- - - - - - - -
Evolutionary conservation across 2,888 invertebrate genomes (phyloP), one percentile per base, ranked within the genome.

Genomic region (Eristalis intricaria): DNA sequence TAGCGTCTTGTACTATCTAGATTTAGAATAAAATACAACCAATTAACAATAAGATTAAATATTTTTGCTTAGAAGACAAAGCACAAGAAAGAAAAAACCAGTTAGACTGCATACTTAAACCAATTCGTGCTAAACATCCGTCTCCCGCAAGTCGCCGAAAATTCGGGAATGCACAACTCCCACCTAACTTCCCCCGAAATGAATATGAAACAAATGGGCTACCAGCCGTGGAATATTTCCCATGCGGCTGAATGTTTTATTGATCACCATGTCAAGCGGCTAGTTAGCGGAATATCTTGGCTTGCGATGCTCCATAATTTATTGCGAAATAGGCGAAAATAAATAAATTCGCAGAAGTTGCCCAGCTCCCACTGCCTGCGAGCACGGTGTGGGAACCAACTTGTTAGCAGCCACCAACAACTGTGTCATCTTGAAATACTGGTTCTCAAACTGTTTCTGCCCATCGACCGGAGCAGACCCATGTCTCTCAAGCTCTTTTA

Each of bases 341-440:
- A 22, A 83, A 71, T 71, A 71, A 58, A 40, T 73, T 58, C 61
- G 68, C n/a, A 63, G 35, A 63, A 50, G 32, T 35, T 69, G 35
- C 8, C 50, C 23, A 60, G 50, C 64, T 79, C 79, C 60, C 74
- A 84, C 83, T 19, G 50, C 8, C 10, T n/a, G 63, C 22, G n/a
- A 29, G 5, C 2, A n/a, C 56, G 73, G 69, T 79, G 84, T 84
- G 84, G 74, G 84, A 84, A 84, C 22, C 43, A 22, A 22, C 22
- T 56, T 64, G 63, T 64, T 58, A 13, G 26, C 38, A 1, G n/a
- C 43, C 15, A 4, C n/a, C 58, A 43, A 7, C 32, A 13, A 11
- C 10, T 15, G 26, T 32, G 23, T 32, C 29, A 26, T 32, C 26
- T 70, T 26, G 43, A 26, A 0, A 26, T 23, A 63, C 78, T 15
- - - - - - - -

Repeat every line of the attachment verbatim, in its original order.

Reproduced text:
Evolutionary conservation across 2,888 invertebrate genomes (phyloP), one percentile per base, ranked within the genome.

Genomic region (Eristalis intricaria): DNA sequence TAGCGTCTTGTACTATCTAGATTTAGAATAAAATACAACCAATTAACAATAAGATTAAATATTTTTGCTTAGAAGACAAAGCACAAGAAAGAAAAAACCAGTTAGACTGCATACTTAAACCAATTCGTGCTAAACATCCGTCTCCCGCAAGTCGCCGAAAATTCGGGAATGCACAACTCCCACCTAACTTCCCCCGAAATGAATATGAAACAAATGGGCTACCAGCCGTGGAATATTTCCCATGCGGCTGAATGTTTTATTGATCACCATGTCAAGCGGCTAGTTAGCGGAATATCTTGGCTTGCGATGCTCCATAATTTATTGCGAAATAGGCGAAAATAAATAAATTCGCAGAAGTTGCCCAGCTCCCACTGCCTGCGAGCACGGTGTGGGAACCAACTTGTTAGCAGCCACCAACAACTGTGTCATCTTGAAATACTGGTTCTCAAACTGTTTCTGCCCATCGACCGGAGCAGACCCATGTCTCTCAAGCTCTTTTA

Each of bases 341-440:
- A 22, A 83, A 71, T 71, A 71, A 58, A 40, T 73, T 58, C 61
- G 68, C n/a, A 63, G 35, A 63, A 50, G 32, T 35, T 69, G 35
- C 8, C 50, C 23, A 60, G 50, C 64, T 79, C 79, C 60, C 74
- A 84, C 83, T 19, G 50, C 8, C 10, T n/a, G 63, C 22, G n/a
- A 29, G 5, C 2, A n/a, C 56, G 73, G 69, T 79, G 84, T 84
- G 84, G 74, G 84, A 84, A 84, C 22, C 43, A 22, A 22, C 22
- T 56, T 64, G 63, T 64, T 58, A 13, G 26, C 38, A 1, G n/a
- C 43, C 15, A 4, C n/a, C 58, A 43, A 7, C 32, A 13, A 11
- C 10, T 15, G 26, T 32, G 23, T 32, C 29, A 26, T 32, C 26
- T 70, T 26, G 43, A 26, A 0, A 26, T 23, A 63, C 78, T 15